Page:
Minority Rights Coalition presents town hall on diversity

Students, administrators discuss U.Va.’s historic issues, new strategies

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MRC Chair Attiya Latif hopes that these discussion groups will continue to meet throughout the year and will be a resource for creating University policy. 

Xiaoqi Li | Cavalier Daily

The Minority Rights Coalition hosted a town hall on Diversity, Equity & Inclusion Friday — a follow-up to this semester’s spike in reported bias-related incidents and the Eliminate the Hate campaign.

Drawing a crowd of about 65 people to Newcomb Theater, the town hall opened with a presentation that broke the day’s topic into four main areas — academics, leadership, institution and culture.

MRC Chair Attiya Latif, a third-year College student, led the crowd through a history of diversity issues at the University, from its founding to incidents such as the reported assault of Daisy Lundy, Martese Johnson’s arrest and this year’s spike in reported hateful speech and graffiti.

“These incidents don’t occur in a vacuum, so we wanted to kick this event off in perspective,” Latif said at the event. “We wanted to share some statistics with you and start with a brief history lesson of the University.”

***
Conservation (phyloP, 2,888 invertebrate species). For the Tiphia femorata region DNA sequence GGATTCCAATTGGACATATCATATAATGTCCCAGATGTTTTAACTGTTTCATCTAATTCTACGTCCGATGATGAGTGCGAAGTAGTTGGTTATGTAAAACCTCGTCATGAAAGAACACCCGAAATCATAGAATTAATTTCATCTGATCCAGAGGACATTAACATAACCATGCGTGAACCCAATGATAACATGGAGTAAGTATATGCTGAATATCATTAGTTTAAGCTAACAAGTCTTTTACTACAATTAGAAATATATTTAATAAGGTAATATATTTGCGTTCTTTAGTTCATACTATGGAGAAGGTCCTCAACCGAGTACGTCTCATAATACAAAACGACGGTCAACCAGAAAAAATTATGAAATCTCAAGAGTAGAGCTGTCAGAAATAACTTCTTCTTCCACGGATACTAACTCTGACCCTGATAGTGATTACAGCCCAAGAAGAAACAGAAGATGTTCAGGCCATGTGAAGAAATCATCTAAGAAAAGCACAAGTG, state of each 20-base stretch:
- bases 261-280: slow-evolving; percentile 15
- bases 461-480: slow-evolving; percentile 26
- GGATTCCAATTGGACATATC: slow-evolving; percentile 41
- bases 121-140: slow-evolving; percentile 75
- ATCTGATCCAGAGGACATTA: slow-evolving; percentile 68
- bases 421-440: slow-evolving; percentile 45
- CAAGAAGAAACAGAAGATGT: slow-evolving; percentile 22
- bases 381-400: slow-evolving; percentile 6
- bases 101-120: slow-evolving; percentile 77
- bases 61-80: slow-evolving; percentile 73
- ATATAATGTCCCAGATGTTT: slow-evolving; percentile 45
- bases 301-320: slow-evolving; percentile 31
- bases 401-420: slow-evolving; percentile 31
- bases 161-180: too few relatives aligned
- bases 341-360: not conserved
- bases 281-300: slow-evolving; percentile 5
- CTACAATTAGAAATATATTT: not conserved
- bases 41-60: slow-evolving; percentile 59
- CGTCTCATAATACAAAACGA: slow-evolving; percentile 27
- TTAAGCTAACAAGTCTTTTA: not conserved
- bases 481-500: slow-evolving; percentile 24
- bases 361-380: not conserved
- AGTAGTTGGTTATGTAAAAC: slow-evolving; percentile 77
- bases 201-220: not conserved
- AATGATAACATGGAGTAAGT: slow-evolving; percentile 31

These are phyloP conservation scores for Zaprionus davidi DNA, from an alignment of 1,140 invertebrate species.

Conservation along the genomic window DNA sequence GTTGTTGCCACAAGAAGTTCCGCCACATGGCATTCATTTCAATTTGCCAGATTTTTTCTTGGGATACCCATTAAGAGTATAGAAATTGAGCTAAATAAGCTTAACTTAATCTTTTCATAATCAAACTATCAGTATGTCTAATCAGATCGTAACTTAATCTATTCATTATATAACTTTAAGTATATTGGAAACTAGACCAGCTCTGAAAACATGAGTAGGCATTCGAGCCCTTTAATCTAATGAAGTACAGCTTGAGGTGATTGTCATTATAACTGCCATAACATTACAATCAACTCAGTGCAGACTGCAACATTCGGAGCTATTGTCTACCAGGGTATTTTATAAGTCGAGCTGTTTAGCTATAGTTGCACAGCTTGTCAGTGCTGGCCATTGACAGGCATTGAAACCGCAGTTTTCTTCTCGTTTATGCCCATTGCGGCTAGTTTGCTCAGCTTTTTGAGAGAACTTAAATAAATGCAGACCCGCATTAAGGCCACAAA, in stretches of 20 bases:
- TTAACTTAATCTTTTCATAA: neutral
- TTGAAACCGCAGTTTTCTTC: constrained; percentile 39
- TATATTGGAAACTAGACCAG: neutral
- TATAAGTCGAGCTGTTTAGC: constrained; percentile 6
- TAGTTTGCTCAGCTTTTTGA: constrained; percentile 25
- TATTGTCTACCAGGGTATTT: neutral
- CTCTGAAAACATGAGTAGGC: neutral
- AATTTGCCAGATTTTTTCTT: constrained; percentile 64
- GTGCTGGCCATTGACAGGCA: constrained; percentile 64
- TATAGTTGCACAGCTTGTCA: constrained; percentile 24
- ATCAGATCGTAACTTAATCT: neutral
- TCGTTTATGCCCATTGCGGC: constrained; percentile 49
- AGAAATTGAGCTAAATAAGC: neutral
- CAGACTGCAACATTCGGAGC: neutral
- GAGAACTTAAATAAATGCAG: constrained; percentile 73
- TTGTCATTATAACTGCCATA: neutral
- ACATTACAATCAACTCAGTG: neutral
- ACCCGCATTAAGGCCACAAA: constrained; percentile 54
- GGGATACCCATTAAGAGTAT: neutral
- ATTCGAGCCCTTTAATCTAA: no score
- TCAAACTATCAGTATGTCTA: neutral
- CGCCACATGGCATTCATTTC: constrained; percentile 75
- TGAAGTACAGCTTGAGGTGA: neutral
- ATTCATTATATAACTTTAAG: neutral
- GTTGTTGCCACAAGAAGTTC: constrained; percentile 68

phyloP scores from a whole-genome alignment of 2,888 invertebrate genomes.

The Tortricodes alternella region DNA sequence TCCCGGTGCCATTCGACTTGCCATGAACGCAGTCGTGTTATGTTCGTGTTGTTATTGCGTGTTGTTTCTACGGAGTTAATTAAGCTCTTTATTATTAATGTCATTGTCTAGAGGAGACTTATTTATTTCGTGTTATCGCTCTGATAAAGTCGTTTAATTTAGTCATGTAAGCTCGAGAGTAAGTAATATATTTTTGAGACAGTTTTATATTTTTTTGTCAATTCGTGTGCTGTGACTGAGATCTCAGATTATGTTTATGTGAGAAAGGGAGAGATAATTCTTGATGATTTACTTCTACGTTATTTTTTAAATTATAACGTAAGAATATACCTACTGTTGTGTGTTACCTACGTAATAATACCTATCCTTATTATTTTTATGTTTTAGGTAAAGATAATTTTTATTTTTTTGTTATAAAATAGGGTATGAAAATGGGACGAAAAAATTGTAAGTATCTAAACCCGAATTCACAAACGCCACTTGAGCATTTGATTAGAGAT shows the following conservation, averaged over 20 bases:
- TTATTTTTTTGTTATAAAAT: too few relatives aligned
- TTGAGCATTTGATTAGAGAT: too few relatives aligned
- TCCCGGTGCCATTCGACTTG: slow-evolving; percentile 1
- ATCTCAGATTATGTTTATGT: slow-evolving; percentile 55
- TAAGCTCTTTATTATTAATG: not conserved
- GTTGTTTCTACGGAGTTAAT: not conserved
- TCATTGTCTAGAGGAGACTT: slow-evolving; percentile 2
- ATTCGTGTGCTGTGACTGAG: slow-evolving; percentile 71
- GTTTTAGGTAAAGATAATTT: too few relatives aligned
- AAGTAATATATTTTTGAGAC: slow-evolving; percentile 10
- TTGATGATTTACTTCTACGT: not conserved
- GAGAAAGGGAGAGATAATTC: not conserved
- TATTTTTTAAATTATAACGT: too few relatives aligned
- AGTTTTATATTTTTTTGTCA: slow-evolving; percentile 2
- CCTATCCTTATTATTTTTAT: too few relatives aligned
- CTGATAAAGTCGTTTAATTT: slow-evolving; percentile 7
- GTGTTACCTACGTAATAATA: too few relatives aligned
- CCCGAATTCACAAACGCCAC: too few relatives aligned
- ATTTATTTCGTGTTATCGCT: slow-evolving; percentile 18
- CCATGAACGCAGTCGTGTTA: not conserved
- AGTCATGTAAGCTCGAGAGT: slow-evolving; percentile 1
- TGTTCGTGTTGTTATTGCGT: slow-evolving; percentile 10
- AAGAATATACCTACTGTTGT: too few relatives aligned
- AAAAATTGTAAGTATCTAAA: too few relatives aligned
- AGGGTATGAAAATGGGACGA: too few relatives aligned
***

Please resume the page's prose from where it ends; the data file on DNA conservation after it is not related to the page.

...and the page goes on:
Latif and other MRC members presented a series of slides featuring statistics that broke down items such as GPA, admissions and mean SAT scores by gender and race.

The Student Experience in the Research University Survey was presented as an indicator of campus climate, and its results were also broken-down by race.

While the SERU data does not account for safety and inclusion concerns of LGBTQ students, religious minorities or other racial minorities who may be facing feelings of unsafety on Grounds, Latif said, the data showed that black students rate the University significantly lower than all other groups on all climate dimensions.

“Black students distinctly feel that U.Va. is a hostile campus, it’s impersonal, it’s not appreciative of diversity and it’s dangerous, it’s not intellectually stimulating and it’s a little too hard,” Latif said.

They also discussed a report recently released by the Office of the Dean of Students on the number of bias-related incidents from fall 2015 to summer 2016, as well as the first four months of this academic year.

Last academic year, a total of 14 incidents were reported using the University’s anonymous “Just Report It” system as bias-related, while 44 such incidents have been reported since August of this year.

The University defines a bias-related incident as “any report of a threat or act of harassment or intimidation — verbal, written or physical — which is personally directed against or targets a University of Virginia student because of that student’s age, color, disability, marital status, national or ethnic origin, political affiliation, race, religion, sex (including pregnancy), sexual orientation, veteran status or family medical or genetic information.”

Just three of last years’ reported incidents were found to comply with this definition, compared to 16 of this years’ reports, according to the Office of the Dean of Students.